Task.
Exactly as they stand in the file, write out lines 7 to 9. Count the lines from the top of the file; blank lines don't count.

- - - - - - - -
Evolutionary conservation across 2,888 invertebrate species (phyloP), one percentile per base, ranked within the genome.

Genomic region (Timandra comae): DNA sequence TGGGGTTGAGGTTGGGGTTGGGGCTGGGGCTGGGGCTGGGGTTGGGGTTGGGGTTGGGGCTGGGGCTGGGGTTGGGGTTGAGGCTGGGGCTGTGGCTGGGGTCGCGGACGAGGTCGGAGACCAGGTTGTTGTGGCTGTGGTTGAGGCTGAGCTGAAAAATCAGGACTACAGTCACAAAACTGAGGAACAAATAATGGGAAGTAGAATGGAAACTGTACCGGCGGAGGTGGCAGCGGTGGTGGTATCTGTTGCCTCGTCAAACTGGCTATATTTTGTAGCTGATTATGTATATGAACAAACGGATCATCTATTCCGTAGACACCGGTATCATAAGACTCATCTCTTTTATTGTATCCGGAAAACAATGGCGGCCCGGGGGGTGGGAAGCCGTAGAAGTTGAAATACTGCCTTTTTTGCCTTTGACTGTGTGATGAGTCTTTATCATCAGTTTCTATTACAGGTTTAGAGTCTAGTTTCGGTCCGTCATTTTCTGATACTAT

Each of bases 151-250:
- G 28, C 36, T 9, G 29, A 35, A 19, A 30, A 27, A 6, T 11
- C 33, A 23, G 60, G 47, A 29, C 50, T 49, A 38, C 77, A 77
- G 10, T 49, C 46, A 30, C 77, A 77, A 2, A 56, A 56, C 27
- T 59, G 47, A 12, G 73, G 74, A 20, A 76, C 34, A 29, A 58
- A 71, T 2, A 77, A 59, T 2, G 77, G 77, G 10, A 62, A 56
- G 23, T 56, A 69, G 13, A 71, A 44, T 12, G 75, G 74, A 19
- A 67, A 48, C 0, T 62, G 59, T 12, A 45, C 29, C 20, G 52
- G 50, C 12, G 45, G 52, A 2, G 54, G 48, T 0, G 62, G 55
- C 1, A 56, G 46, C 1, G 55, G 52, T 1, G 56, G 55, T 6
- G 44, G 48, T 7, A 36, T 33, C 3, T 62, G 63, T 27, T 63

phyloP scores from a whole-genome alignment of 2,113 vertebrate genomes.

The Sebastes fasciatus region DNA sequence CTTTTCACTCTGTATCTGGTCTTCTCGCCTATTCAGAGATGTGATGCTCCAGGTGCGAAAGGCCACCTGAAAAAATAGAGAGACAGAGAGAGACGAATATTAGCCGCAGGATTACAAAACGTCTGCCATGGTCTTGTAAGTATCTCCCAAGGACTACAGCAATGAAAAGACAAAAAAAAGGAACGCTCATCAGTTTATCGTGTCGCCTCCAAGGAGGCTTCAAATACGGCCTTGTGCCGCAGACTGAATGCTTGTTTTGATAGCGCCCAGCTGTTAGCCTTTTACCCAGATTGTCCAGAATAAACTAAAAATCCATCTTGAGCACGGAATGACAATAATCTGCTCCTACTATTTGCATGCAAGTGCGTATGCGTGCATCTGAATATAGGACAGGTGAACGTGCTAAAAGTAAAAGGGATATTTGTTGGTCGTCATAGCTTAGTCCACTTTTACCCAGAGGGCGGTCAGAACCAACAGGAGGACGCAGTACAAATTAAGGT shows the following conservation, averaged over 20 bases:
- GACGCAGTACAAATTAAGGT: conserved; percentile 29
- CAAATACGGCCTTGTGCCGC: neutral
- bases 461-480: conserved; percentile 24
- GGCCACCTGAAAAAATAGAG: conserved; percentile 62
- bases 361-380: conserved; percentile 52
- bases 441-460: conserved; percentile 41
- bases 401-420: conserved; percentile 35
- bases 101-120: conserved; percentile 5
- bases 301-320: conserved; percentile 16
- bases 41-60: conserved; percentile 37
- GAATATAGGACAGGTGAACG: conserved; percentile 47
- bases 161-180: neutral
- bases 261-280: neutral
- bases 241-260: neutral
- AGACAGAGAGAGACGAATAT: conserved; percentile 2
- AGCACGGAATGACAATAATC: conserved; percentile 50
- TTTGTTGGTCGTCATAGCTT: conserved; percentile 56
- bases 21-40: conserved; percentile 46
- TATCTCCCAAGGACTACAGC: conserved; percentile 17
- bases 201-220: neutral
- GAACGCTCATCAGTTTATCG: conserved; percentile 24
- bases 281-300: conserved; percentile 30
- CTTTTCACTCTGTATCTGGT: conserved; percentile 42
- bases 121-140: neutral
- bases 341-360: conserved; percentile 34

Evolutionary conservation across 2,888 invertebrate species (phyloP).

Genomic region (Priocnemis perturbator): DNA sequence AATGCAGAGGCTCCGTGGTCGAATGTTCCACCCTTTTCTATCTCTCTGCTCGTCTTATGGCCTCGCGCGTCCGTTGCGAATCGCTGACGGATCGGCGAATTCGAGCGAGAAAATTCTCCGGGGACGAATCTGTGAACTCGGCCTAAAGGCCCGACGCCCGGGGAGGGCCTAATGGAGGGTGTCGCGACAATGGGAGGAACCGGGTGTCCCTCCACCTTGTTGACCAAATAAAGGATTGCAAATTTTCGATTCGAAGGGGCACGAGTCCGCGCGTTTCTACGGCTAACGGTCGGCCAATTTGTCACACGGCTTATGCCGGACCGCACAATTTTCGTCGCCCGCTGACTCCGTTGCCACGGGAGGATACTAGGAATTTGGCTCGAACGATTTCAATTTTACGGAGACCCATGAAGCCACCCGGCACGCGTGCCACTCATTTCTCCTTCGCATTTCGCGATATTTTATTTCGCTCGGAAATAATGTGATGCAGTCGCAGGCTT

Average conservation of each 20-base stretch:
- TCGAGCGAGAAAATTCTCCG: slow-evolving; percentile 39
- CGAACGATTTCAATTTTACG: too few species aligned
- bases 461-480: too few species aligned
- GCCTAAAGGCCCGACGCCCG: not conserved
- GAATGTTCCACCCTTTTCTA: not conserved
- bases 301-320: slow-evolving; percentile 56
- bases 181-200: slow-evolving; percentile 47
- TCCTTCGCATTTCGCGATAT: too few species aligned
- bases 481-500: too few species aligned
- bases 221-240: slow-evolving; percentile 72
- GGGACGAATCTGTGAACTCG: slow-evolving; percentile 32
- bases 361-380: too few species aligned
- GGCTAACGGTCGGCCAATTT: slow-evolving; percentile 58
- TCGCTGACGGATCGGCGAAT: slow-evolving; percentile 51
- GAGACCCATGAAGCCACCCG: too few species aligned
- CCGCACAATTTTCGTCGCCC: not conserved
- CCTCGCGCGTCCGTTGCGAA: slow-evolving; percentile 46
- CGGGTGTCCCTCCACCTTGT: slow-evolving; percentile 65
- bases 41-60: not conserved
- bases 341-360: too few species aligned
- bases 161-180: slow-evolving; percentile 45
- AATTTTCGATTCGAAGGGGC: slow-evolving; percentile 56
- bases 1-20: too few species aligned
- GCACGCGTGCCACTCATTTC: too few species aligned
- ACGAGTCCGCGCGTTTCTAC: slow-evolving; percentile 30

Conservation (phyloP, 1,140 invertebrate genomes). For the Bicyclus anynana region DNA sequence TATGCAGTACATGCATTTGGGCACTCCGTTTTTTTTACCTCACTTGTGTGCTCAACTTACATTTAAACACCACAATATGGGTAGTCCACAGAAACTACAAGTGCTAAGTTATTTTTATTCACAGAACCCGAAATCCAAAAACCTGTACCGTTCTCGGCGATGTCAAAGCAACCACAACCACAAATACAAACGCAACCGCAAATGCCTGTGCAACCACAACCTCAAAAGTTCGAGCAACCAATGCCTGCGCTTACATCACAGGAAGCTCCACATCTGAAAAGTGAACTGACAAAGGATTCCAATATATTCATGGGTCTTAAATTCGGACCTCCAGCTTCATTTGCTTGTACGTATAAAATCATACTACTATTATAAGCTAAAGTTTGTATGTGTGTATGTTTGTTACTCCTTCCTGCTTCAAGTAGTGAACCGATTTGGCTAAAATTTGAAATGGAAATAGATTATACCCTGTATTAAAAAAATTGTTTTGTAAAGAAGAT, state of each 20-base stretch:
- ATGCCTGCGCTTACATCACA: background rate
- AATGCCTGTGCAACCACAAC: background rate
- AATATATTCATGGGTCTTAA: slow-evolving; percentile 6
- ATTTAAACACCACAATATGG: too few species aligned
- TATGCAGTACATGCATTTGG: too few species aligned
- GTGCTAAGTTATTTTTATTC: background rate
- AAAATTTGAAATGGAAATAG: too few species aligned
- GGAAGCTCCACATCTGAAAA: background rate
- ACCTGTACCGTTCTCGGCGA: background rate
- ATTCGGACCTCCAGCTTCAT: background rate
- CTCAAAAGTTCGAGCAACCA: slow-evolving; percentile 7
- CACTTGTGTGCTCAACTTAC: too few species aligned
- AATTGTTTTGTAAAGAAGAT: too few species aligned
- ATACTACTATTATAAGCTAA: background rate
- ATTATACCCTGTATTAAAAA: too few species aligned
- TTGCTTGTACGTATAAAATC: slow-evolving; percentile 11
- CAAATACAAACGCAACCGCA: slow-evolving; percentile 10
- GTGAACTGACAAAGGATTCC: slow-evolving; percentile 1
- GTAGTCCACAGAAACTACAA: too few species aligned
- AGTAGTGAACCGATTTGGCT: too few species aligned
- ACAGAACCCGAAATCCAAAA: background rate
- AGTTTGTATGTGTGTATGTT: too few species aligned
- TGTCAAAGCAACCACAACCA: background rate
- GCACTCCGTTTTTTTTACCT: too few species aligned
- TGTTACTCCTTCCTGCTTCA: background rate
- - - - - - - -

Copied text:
- T 59, G 47, A 12, G 73, G 74, A 20, A 76, C 34, A 29, A 58
- A 71, T 2, A 77, A 59, T 2, G 77, G 77, G 10, A 62, A 56
- G 23, T 56, A 69, G 13, A 71, A 44, T 12, G 75, G 74, A 19